For many parents, a child’s high school graduation is a mixed blessing. One is able to see one’s child take the first steps into adulthood – and the first irrevocable steps away from the family home. The instincts to protect (and, maybe, to coddle) remain strong, even as one knows it’s best to allow children to assert their independence.
Kids go off: To summer vacations, to gap years, to college campuses. They return to do laundry and sometimes that’s about it.
Nevertheless, high school graduation is a time when parents can – and very much should – establish an estate plan to put safeguards in place that can protect one’s children in the long-term.
Protecting your family with an estate plan
Simply and broadly put, estate planning tools are the means by which individuals provide financial protection to family members in the event of one’s death or incapacitation. Such matters are not always pleasant to think about. Still, it’s important to do so.
In fact, such considerations are especially crucial for parents of college-age children. It may be the case that, when your child was born, you established an estate plan to name guardians for your kids in the event that a tragedy befell you or your spouse. As detailed in a recent article in The Huffington Post, such concerns are no longer relevant.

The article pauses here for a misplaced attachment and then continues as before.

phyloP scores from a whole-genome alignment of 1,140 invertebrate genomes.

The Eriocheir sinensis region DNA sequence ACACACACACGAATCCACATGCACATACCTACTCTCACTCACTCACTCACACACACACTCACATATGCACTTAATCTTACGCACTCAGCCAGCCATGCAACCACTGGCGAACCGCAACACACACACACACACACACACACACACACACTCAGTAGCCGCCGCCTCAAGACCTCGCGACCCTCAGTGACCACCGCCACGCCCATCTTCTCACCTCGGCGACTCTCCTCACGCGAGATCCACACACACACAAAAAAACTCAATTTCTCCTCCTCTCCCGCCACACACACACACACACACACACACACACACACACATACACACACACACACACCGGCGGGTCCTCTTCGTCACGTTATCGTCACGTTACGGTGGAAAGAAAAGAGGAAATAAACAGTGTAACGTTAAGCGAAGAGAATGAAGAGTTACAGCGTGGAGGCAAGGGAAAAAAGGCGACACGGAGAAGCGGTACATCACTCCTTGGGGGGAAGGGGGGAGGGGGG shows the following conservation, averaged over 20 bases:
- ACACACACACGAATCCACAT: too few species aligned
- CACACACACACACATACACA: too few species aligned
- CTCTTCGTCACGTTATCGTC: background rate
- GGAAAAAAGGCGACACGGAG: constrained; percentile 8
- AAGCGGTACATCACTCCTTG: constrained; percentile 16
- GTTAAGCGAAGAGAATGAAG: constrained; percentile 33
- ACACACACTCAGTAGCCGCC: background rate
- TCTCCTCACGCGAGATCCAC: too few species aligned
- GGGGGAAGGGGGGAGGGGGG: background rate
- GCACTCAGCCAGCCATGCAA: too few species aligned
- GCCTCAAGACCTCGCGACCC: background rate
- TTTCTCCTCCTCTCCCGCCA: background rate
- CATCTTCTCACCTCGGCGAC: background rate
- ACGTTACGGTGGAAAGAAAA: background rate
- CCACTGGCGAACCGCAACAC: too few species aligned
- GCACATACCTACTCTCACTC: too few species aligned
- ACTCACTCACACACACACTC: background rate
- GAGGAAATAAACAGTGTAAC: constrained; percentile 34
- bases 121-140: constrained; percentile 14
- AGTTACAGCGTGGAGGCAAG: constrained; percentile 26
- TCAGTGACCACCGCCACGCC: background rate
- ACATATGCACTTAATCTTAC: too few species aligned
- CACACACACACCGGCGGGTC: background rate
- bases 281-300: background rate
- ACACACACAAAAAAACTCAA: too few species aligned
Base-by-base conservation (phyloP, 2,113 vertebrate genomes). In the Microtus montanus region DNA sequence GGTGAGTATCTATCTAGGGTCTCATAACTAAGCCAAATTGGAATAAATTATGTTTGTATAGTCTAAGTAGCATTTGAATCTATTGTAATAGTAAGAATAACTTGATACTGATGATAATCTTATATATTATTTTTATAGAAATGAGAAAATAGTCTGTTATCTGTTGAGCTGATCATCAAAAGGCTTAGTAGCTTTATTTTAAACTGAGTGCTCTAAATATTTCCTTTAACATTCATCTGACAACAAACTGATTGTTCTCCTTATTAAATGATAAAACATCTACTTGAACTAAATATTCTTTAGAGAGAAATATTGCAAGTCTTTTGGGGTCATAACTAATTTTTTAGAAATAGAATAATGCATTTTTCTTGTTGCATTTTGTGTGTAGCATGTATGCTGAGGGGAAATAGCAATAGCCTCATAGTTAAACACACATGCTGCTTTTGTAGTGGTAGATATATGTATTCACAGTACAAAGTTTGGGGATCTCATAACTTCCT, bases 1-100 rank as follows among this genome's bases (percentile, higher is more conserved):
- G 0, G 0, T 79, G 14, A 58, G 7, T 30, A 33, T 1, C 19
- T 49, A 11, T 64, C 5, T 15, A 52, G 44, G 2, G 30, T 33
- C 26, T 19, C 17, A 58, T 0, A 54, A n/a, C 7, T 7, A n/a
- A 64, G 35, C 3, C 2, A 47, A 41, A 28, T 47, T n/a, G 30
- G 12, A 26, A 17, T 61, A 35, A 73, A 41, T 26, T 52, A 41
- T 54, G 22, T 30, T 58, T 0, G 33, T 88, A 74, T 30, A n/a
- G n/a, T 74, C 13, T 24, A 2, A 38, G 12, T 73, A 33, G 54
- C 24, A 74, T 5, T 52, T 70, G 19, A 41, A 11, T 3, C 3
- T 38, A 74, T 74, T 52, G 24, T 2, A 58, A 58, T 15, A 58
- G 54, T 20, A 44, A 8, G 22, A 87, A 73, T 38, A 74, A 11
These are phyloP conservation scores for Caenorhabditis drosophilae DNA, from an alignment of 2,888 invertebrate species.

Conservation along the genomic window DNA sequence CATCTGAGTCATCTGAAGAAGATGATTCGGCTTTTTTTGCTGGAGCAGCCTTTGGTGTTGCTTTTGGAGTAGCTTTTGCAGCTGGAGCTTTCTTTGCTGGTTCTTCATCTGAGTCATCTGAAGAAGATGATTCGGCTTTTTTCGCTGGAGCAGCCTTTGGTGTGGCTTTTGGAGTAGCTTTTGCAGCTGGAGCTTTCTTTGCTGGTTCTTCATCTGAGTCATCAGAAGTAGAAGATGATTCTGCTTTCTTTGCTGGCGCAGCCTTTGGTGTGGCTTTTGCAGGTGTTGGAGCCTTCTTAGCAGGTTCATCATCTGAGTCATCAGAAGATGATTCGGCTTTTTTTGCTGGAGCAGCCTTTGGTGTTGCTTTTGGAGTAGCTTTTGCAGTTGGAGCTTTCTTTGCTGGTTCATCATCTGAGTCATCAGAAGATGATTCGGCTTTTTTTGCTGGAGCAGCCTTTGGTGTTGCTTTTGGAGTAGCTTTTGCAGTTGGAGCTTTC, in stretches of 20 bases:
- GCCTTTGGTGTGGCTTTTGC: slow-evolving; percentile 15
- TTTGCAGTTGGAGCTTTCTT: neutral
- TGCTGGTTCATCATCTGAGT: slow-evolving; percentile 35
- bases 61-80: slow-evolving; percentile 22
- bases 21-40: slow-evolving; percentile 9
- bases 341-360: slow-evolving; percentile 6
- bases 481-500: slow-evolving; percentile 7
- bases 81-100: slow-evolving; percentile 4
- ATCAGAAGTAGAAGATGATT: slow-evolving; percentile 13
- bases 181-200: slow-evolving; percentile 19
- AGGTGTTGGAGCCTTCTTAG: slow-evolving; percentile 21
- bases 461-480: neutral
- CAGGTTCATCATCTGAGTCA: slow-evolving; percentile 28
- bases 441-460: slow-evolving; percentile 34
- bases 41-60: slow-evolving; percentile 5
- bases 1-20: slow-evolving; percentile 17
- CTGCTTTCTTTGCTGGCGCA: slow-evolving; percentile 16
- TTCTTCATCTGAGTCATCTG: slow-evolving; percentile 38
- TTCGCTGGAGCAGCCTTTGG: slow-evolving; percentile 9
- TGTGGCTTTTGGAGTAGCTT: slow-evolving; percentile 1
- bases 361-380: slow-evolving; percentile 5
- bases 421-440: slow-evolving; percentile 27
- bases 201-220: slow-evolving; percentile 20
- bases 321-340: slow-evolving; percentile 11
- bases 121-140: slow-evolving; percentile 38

Instead, your considerations may now be mostly fiscal: What would happen if your child received a large lump sum of money? What happens if your child quits college? What happens if your child is (gasp) irresponsible with money? What happens if your child falls victim to a fraud or bad investment?
The benefits of trusts
Devising a trust is a potent way to offer ongoing financial security to your children (and any other individuals of your choosing). You might set up an inter vivos trust, which goes into effect while you’re living, or an intestate trust, which is activated on your passing.
The main reason trusts are so advantageous is because they let you dictate exactly how and when your assets will be distributed. For instance, instead of leaving your child a one-time inheritance, a trust can be structured to distribute your income over a long period of time. (i.e. Stipulating that the child received 25 percent of the designated assets every five years for 20 years.) Likewise, you can devise a trust that distributes funds as needed for necessary expenses – such as health care or education.
Moreover, trusts are often able to preserve the worth of your assets. Trusts can be devised in such a way to reduce tax burdens, and are often off-limits to creditors who might otherwise be able to seize your assets before they pass on to your children.
All of this is to say, such trusts and other estate planning tools can be crucial for parents who are looking for ways to make sure their children remain supported as they depart from home.
They’re going to go off into the world alone. But that doesn’t mean they have to go off without help.